Shorter days and colder weather means most people aren't thinking about spending large amounts of time in their garden. However, February is the perfect month to plant cool season leafy vegetables or root plants, like cabbage, beets and carrots. These nutrient-rich plants are packed with healthy antioxidants and vitamins and make the perfect addition to a hot bowl of soup. If you aren't game to play outdoors, cold winter months are a great time to stay inside and start planning for summer garden fruit and vegetable bounties.
If you're like most people you're probably already dreaming about summer fruits and vegetables, like tomatoes, sweet corn, blackberries and chard. Follow these three simple tips and you'll be rewarded come summertime with enough homegrown fare to fill your fridge and preserve to carry you through the year.
Step one: plan
Instead of dreaming about a summer harvest, start planning now! Don't get caught up in the seductive call of seed packets or the dreaded 'transplant trap.' This happens when you head to your local nursery without a plan for your garden and leave with 20 plants you've never heard of before.
With California in an official drought, consider planting varieties that require less water. Some great examples of drought-tolerant plants include herbs (rosemary, sage and thyme), asparagus, eggplant, melons, squash and goji berries. Think about Mediterranean flavors, many of these varieties require less water and do well in California's hot, dry climate.
Think outside the box – it doesn't have to be just about fruits and vegetables. What does your family love to eat? Do they love spaghetti? Consider focusing on a good crop of tomatoes, peppers, onions and oregano. You can harvest enough to preserve homemade marinara for the remainder of the year. Add some jalapenos to this garden mix and you have all of the ingredients for delicious salsa, another favorite that is easily preserved.
Step two: prioritize
The size of your garden will depend on available space. When planning a smaller garden, typically 10 by 10 feet or less - prioritize with fruits and vegetables that your family will eat AND that have high or continuous yields. The goal is to produce the largest quantity possible with your available resources (space, water). Great options include tomatoes, bush beans, summer squash, chard and cucumbers. In a small space, avoid crops that monopolize precious garden space like potatoes, watermelon, cabbage and artichoke. Rather, consider purchasing these tasty delights from a local farmers market.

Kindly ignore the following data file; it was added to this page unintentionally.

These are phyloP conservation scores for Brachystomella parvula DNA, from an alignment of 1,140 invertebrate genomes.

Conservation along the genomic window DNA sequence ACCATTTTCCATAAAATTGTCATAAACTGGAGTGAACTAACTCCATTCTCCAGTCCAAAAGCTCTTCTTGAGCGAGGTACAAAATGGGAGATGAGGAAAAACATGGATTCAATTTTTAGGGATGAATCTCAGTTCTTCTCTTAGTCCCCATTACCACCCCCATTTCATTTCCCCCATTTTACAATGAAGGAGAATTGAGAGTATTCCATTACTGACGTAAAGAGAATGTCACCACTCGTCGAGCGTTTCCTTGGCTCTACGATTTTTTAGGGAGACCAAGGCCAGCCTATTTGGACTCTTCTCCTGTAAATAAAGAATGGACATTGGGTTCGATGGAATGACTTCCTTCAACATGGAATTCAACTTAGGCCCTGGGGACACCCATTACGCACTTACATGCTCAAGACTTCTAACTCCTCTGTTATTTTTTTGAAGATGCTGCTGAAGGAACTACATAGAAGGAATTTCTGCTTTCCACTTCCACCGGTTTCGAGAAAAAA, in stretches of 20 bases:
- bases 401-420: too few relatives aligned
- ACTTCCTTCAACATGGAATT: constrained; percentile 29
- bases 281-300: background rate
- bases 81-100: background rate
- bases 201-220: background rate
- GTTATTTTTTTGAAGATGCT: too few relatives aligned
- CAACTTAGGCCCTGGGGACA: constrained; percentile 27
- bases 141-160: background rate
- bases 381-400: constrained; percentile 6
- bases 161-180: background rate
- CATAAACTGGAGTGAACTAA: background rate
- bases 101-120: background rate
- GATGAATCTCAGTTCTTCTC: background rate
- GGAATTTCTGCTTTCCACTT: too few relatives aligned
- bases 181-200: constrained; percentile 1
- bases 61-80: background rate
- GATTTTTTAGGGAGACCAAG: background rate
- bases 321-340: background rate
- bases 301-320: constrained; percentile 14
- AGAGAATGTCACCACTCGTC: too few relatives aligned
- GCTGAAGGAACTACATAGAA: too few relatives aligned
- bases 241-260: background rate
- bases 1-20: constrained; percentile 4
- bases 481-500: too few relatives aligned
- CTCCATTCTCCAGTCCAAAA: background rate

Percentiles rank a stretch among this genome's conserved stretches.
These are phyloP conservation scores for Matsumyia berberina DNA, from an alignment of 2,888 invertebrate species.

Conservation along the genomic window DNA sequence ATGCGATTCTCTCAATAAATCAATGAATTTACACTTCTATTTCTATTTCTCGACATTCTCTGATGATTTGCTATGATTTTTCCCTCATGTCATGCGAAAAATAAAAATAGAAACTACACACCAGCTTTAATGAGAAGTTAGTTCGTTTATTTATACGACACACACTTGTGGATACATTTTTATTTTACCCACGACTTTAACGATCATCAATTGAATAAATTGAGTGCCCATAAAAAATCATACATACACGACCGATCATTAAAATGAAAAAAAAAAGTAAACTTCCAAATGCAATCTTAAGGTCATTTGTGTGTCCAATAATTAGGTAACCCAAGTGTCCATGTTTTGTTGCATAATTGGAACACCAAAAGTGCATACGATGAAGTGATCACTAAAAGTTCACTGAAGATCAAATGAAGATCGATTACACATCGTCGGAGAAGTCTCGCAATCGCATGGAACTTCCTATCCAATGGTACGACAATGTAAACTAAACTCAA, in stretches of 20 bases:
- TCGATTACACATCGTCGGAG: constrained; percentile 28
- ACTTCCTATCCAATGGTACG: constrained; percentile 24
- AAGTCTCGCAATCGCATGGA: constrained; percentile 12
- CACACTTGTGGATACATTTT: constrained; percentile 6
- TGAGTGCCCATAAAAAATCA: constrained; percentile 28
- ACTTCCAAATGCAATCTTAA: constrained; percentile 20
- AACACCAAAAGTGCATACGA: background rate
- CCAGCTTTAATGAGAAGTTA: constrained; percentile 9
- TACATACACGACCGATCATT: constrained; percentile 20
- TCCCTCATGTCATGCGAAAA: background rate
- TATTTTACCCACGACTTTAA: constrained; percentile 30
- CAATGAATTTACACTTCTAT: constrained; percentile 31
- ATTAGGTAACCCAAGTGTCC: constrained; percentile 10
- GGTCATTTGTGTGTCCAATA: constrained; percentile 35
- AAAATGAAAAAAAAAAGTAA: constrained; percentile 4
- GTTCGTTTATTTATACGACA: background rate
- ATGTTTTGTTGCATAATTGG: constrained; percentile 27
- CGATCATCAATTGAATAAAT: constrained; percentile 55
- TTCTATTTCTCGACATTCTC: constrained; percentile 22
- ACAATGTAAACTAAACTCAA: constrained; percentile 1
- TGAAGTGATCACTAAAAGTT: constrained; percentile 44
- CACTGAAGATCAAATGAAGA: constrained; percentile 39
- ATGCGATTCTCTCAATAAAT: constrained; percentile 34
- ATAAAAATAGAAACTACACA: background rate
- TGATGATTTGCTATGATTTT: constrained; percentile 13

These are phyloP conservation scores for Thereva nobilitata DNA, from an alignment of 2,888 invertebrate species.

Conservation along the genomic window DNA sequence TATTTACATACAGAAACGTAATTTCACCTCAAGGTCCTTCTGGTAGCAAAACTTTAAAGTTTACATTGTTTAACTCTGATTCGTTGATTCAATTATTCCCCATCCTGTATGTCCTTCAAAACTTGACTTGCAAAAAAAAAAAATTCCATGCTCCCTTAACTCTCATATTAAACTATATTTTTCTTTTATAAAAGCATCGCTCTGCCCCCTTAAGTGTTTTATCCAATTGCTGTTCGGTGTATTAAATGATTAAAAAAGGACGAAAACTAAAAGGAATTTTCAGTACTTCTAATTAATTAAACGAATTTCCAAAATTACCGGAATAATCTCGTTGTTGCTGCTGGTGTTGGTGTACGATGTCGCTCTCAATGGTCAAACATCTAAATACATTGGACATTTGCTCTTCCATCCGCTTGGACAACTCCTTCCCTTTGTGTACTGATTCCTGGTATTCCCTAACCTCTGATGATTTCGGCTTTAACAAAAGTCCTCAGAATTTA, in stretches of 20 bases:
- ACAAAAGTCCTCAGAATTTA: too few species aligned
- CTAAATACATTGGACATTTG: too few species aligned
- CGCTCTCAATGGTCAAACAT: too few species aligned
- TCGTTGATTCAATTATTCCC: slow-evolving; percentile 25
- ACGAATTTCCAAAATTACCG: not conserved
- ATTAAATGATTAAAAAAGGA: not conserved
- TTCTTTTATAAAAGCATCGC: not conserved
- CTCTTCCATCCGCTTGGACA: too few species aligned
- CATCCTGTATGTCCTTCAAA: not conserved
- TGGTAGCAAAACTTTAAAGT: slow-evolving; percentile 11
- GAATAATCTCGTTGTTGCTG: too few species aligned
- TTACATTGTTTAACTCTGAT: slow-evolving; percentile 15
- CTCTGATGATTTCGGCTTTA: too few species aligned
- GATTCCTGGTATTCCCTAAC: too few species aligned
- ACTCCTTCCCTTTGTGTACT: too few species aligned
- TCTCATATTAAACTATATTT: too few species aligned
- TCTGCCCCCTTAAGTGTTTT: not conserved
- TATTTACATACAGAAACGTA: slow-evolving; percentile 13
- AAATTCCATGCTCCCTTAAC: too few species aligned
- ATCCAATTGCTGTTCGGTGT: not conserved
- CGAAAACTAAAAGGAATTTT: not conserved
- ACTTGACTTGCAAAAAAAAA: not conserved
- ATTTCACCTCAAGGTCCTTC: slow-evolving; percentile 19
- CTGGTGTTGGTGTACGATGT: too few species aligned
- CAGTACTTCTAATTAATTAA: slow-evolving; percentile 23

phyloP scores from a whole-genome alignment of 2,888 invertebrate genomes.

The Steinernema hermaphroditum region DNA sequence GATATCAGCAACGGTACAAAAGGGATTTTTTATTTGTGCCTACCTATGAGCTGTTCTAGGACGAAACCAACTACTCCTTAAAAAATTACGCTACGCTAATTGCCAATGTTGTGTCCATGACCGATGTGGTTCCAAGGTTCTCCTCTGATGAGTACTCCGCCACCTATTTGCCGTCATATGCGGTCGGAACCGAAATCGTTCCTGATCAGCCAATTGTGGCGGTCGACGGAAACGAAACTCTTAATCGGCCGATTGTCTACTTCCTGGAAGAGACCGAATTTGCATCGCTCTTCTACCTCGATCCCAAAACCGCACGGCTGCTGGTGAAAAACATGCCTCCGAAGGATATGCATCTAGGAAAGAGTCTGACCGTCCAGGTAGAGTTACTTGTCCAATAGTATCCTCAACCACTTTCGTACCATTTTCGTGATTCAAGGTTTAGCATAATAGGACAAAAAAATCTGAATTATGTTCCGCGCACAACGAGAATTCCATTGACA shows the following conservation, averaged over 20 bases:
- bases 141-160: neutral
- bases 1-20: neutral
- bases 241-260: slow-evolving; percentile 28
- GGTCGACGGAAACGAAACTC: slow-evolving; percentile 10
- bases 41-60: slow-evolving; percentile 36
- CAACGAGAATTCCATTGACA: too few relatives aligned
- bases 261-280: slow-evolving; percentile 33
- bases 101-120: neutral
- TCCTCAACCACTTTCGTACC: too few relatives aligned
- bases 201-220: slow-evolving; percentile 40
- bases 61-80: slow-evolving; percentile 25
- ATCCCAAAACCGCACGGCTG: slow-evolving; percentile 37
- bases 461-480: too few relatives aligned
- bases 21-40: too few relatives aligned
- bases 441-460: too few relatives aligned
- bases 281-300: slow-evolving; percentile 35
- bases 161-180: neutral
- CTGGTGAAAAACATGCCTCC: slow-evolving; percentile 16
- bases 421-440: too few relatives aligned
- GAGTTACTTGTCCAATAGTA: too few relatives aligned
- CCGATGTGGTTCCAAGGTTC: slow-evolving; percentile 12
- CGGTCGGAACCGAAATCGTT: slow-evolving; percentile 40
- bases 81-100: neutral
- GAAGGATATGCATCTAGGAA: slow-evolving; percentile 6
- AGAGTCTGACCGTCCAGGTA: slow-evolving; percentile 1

Expand your garden's reach by incorporating edibles into your landscaping or containers. Edible landscaping is the use of food plants as design features in a landscape. Edible plants can be used both for aesthetic value as well as consumption. Blueberries, raspberries and strawberries can be expensive to buy at the supermarket, but are easy to grow at home. Visit The California Garden web for information on garden planning and individual plant spacing requirements.
Step three: prepare
Attend a UC Master Food Preserver class and learn how to manage your fruits and vegetables once they arrive from your garden and move into your kitchen. The UC Master Food Preserver (MFP) Program is a public service community outreach program focused on providing up-to-date information on food safety and preservation. Monthly classes are available, and most are free or low-cost to the public.
Preservation techniques include:
- Freezing (berries, onions, broccoli, rhubarb)
- Drying (fresh herbs, kale, root crops, peas)
- Canning (tomatoes, green beans, corn, strawberries)
Master Food Preservers have delicious recipes for salsa, corn relish, pickles, jams, jellies and much more! Winter months are the perfect time to start calendaring Master Food Preserver classes, collecting recipes and cataloging ideas for preserving your summer bounty. Find preserving research, resources or find a local UCCE Master Food Preserver class near you at on the UC Food Safety website.
With the proper planning, prioritizing, and preparation the activity level in your kitchen will be as hot as or even hotter than the temperature outside come summer harvest!